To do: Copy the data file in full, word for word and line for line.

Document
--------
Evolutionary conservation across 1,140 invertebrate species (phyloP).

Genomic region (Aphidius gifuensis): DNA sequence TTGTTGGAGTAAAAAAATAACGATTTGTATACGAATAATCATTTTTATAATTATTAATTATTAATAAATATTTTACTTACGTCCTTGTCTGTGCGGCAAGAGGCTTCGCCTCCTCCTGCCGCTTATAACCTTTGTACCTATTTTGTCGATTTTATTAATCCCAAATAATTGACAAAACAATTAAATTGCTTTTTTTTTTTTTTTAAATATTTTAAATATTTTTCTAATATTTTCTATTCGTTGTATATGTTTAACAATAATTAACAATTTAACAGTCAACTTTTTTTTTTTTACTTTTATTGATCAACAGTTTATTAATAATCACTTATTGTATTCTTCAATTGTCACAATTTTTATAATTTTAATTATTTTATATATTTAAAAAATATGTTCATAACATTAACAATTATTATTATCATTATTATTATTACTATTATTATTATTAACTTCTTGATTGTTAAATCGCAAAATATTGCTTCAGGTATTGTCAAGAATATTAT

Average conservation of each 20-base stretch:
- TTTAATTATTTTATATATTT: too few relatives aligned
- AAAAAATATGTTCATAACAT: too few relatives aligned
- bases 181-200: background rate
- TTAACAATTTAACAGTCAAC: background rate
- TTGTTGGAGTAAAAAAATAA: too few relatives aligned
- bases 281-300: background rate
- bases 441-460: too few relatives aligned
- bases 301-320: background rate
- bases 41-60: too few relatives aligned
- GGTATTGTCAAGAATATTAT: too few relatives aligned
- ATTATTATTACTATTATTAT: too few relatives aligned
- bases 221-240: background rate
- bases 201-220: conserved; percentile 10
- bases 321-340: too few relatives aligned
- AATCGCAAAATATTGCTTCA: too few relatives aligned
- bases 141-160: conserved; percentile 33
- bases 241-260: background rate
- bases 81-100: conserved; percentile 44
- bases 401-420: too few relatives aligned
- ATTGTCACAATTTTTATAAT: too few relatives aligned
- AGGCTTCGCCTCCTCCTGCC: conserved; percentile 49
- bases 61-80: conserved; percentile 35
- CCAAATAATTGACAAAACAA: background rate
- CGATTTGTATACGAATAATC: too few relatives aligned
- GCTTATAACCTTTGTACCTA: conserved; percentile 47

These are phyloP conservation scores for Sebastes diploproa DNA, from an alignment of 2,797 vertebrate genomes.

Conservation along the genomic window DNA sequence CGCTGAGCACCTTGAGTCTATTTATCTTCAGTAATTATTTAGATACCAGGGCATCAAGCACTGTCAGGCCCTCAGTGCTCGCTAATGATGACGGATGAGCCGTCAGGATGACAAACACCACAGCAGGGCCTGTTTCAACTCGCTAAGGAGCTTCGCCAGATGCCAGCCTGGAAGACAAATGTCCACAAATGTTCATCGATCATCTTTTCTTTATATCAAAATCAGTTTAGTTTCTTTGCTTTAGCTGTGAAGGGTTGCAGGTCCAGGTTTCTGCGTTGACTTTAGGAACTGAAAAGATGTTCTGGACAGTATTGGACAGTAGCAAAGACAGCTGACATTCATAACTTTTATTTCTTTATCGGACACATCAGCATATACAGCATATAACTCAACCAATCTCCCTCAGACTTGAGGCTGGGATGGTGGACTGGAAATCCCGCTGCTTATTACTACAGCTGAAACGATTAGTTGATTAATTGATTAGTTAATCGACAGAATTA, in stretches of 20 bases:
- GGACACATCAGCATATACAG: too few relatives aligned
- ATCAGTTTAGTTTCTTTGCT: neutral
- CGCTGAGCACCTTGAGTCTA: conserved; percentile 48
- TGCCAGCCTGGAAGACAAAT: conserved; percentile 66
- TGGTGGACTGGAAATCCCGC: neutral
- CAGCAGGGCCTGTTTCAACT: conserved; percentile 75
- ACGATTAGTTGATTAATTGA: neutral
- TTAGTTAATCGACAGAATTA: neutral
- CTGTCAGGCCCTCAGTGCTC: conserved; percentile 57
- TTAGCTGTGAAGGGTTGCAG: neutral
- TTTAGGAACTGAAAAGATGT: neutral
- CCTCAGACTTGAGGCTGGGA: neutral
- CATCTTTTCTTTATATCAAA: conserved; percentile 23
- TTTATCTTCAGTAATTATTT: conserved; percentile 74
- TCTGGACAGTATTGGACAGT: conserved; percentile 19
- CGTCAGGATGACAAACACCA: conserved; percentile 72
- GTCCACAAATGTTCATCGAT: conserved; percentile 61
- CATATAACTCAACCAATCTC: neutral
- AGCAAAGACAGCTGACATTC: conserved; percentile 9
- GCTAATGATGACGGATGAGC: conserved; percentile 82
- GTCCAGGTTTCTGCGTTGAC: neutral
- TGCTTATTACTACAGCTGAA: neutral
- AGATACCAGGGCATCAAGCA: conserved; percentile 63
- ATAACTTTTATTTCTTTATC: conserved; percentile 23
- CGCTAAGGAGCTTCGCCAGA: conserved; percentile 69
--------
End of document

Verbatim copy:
Evolutionary conservation across 1,140 invertebrate species (phyloP).

Genomic region (Aphidius gifuensis): DNA sequence TTGTTGGAGTAAAAAAATAACGATTTGTATACGAATAATCATTTTTATAATTATTAATTATTAATAAATATTTTACTTACGTCCTTGTCTGTGCGGCAAGAGGCTTCGCCTCCTCCTGCCGCTTATAACCTTTGTACCTATTTTGTCGATTTTATTAATCCCAAATAATTGACAAAACAATTAAATTGCTTTTTTTTTTTTTTTAAATATTTTAAATATTTTTCTAATATTTTCTATTCGTTGTATATGTTTAACAATAATTAACAATTTAACAGTCAACTTTTTTTTTTTTACTTTTATTGATCAACAGTTTATTAATAATCACTTATTGTATTCTTCAATTGTCACAATTTTTATAATTTTAATTATTTTATATATTTAAAAAATATGTTCATAACATTAACAATTATTATTATCATTATTATTATTACTATTATTATTATTAACTTCTTGATTGTTAAATCGCAAAATATTGCTTCAGGTATTGTCAAGAATATTAT

Average conservation of each 20-base stretch:
- TTTAATTATTTTATATATTT: too few relatives aligned
- AAAAAATATGTTCATAACAT: too few relatives aligned
- bases 181-200: background rate
- TTAACAATTTAACAGTCAAC: background rate
- TTGTTGGAGTAAAAAAATAA: too few relatives aligned
- bases 281-300: background rate
- bases 441-460: too few relatives aligned
- bases 301-320: background rate
- bases 41-60: too few relatives aligned
- GGTATTGTCAAGAATATTAT: too few relatives aligned
- ATTATTATTACTATTATTAT: too few relatives aligned
- bases 221-240: background rate
- bases 201-220: conserved; percentile 10
- bases 321-340: too few relatives aligned
- AATCGCAAAATATTGCTTCA: too few relatives aligned
- bases 141-160: conserved; percentile 33
- bases 241-260: background rate
- bases 81-100: conserved; percentile 44
- bases 401-420: too few relatives aligned
- ATTGTCACAATTTTTATAAT: too few relatives aligned
- AGGCTTCGCCTCCTCCTGCC: conserved; percentile 49
- bases 61-80: conserved; percentile 35
- CCAAATAATTGACAAAACAA: background rate
- CGATTTGTATACGAATAATC: too few relatives aligned
- GCTTATAACCTTTGTACCTA: conserved; percentile 47

These are phyloP conservation scores for Sebastes diploproa DNA, from an alignment of 2,797 vertebrate genomes.

Conservation along the genomic window DNA sequence CGCTGAGCACCTTGAGTCTATTTATCTTCAGTAATTATTTAGATACCAGGGCATCAAGCACTGTCAGGCCCTCAGTGCTCGCTAATGATGACGGATGAGCCGTCAGGATGACAAACACCACAGCAGGGCCTGTTTCAACTCGCTAAGGAGCTTCGCCAGATGCCAGCCTGGAAGACAAATGTCCACAAATGTTCATCGATCATCTTTTCTTTATATCAAAATCAGTTTAGTTTCTTTGCTTTAGCTGTGAAGGGTTGCAGGTCCAGGTTTCTGCGTTGACTTTAGGAACTGAAAAGATGTTCTGGACAGTATTGGACAGTAGCAAAGACAGCTGACATTCATAACTTTTATTTCTTTATCGGACACATCAGCATATACAGCATATAACTCAACCAATCTCCCTCAGACTTGAGGCTGGGATGGTGGACTGGAAATCCCGCTGCTTATTACTACAGCTGAAACGATTAGTTGATTAATTGATTAGTTAATCGACAGAATTA, in stretches of 20 bases:
- GGACACATCAGCATATACAG: too few relatives aligned
- ATCAGTTTAGTTTCTTTGCT: neutral
- CGCTGAGCACCTTGAGTCTA: conserved; percentile 48
- TGCCAGCCTGGAAGACAAAT: conserved; percentile 66
- TGGTGGACTGGAAATCCCGC: neutral
- CAGCAGGGCCTGTTTCAACT: conserved; percentile 75
- ACGATTAGTTGATTAATTGA: neutral
- TTAGTTAATCGACAGAATTA: neutral
- CTGTCAGGCCCTCAGTGCTC: conserved; percentile 57
- TTAGCTGTGAAGGGTTGCAG: neutral
- TTTAGGAACTGAAAAGATGT: neutral
- CCTCAGACTTGAGGCTGGGA: neutral
- CATCTTTTCTTTATATCAAA: conserved; percentile 23
- TTTATCTTCAGTAATTATTT: conserved; percentile 74
- TCTGGACAGTATTGGACAGT: conserved; percentile 19
- CGTCAGGATGACAAACACCA: conserved; percentile 72
- GTCCACAAATGTTCATCGAT: conserved; percentile 61
- CATATAACTCAACCAATCTC: neutral
- AGCAAAGACAGCTGACATTC: conserved; percentile 9
- GCTAATGATGACGGATGAGC: conserved; percentile 82
- GTCCAGGTTTCTGCGTTGAC: neutral
- TGCTTATTACTACAGCTGAA: neutral
- AGATACCAGGGCATCAAGCA: conserved; percentile 63
- ATAACTTTTATTTCTTTATC: conserved; percentile 23
- CGCTAAGGAGCTTCGCCAGA: conserved; percentile 69